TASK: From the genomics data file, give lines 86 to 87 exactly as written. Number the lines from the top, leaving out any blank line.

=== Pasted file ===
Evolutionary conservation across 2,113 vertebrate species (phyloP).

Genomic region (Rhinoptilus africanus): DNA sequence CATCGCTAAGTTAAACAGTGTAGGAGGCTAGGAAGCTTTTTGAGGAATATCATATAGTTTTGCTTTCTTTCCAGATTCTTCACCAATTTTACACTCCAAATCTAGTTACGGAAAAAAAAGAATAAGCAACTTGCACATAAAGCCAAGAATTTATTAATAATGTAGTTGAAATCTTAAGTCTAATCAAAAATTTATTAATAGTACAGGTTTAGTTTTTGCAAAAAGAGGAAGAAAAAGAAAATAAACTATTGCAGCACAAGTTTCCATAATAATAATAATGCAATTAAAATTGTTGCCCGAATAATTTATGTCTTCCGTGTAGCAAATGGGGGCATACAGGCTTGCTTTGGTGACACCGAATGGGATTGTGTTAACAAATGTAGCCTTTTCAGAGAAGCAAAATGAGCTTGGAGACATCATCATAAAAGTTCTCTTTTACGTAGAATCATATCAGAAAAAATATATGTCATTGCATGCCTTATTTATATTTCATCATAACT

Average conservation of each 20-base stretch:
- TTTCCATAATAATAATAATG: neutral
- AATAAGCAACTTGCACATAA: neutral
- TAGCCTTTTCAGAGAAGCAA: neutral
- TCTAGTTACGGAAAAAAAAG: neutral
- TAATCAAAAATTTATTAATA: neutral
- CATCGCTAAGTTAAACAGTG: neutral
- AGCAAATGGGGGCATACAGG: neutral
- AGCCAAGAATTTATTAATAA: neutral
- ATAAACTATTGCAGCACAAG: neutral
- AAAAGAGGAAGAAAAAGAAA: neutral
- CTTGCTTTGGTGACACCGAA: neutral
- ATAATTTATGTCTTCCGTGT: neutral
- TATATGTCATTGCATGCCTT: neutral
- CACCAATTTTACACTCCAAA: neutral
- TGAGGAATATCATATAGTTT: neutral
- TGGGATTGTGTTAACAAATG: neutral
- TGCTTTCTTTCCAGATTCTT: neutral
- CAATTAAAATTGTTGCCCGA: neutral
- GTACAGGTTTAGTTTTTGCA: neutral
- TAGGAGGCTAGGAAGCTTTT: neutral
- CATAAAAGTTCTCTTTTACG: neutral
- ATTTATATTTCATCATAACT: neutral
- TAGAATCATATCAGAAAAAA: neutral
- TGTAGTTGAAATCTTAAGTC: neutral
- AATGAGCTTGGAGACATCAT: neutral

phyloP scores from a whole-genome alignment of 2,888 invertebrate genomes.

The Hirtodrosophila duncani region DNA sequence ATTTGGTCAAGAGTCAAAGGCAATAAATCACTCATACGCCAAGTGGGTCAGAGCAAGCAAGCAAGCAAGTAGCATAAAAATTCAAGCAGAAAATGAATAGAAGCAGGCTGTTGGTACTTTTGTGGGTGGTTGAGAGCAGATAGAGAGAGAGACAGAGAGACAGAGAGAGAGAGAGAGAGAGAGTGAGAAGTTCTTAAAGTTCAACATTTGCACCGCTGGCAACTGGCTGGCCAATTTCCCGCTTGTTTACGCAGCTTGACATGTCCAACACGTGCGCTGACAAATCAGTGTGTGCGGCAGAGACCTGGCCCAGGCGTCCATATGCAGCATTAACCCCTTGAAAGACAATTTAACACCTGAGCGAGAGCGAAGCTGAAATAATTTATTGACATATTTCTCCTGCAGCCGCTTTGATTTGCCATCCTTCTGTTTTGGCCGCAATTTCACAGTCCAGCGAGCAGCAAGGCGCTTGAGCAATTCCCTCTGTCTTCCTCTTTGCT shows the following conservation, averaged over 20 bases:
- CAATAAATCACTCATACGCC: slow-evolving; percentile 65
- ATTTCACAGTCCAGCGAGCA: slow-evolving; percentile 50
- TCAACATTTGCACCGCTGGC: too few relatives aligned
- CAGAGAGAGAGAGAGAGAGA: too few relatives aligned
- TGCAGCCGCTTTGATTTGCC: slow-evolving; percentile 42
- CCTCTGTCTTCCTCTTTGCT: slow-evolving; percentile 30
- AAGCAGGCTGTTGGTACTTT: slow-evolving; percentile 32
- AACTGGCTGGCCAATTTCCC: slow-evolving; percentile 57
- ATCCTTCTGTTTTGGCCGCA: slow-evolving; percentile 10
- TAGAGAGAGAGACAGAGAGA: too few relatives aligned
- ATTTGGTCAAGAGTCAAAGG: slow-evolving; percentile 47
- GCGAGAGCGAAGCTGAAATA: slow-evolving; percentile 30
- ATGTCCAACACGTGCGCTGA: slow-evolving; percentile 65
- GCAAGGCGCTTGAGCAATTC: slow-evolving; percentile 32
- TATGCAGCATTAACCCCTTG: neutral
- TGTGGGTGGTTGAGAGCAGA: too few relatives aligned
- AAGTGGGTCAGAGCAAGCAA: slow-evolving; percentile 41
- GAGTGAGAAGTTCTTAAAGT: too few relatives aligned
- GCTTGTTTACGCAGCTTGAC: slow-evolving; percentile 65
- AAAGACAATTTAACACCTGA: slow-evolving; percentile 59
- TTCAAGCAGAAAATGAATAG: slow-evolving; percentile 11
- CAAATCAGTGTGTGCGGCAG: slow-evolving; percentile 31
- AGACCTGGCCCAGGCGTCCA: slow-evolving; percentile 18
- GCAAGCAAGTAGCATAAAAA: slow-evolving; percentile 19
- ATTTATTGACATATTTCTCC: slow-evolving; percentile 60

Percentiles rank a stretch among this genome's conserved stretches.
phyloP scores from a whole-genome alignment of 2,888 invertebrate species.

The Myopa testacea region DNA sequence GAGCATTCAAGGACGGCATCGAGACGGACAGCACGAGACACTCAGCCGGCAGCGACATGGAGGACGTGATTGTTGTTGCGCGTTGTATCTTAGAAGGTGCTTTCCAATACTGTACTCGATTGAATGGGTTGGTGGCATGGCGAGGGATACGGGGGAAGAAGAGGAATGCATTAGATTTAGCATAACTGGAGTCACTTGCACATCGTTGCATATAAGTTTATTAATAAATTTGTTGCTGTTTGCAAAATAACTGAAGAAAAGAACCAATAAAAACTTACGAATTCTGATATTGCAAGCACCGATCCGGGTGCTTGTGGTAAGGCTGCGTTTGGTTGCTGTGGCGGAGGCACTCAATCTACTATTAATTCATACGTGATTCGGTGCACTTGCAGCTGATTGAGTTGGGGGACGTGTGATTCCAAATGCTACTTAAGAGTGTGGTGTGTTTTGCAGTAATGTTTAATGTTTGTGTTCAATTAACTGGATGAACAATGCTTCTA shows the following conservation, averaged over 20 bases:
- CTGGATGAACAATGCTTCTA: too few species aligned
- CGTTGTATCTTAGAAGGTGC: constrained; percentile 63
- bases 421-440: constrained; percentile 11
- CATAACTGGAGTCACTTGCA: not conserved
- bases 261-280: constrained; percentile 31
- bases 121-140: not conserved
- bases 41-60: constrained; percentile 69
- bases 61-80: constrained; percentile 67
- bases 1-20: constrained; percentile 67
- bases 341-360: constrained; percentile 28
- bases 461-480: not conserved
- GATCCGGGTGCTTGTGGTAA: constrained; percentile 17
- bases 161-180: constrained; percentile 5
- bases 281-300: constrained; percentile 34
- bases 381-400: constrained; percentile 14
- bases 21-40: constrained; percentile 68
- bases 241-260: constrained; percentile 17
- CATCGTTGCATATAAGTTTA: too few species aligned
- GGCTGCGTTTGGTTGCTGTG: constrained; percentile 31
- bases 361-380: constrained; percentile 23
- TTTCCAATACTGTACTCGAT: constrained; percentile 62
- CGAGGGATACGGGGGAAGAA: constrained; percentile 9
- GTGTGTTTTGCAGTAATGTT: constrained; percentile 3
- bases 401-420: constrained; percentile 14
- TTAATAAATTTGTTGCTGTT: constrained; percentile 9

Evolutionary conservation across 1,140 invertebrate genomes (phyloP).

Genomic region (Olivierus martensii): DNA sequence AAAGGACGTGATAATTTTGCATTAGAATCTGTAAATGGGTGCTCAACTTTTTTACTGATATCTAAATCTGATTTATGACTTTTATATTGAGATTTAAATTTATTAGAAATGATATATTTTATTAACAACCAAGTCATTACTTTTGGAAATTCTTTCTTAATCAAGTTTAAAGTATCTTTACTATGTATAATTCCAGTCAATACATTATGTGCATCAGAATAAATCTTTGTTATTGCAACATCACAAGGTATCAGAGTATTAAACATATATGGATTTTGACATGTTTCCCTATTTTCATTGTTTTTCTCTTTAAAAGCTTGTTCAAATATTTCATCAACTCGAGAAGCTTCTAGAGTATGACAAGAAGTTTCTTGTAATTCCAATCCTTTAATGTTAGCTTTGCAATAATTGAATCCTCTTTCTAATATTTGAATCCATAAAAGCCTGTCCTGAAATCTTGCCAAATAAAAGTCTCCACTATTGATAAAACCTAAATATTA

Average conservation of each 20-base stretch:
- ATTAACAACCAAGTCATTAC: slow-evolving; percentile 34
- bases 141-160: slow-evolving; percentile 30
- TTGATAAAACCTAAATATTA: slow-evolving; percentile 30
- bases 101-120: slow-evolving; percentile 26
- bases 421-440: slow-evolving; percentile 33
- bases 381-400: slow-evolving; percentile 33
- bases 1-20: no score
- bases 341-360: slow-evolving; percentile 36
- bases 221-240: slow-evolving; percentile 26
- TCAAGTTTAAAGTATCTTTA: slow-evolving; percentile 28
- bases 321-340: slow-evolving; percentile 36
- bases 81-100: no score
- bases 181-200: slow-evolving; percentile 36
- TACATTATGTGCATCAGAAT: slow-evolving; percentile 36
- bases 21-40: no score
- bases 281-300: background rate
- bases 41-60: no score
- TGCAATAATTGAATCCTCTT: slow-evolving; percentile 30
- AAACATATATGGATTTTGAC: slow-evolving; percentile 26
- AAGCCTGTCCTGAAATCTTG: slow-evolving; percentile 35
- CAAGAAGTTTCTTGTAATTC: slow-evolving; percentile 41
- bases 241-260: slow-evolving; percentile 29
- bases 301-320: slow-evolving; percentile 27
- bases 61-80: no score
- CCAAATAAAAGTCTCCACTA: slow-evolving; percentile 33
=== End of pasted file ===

Average conservation of each 20-base stretch:
- ATTAACAACCAAGTCATTAC: slow-evolving; percentile 34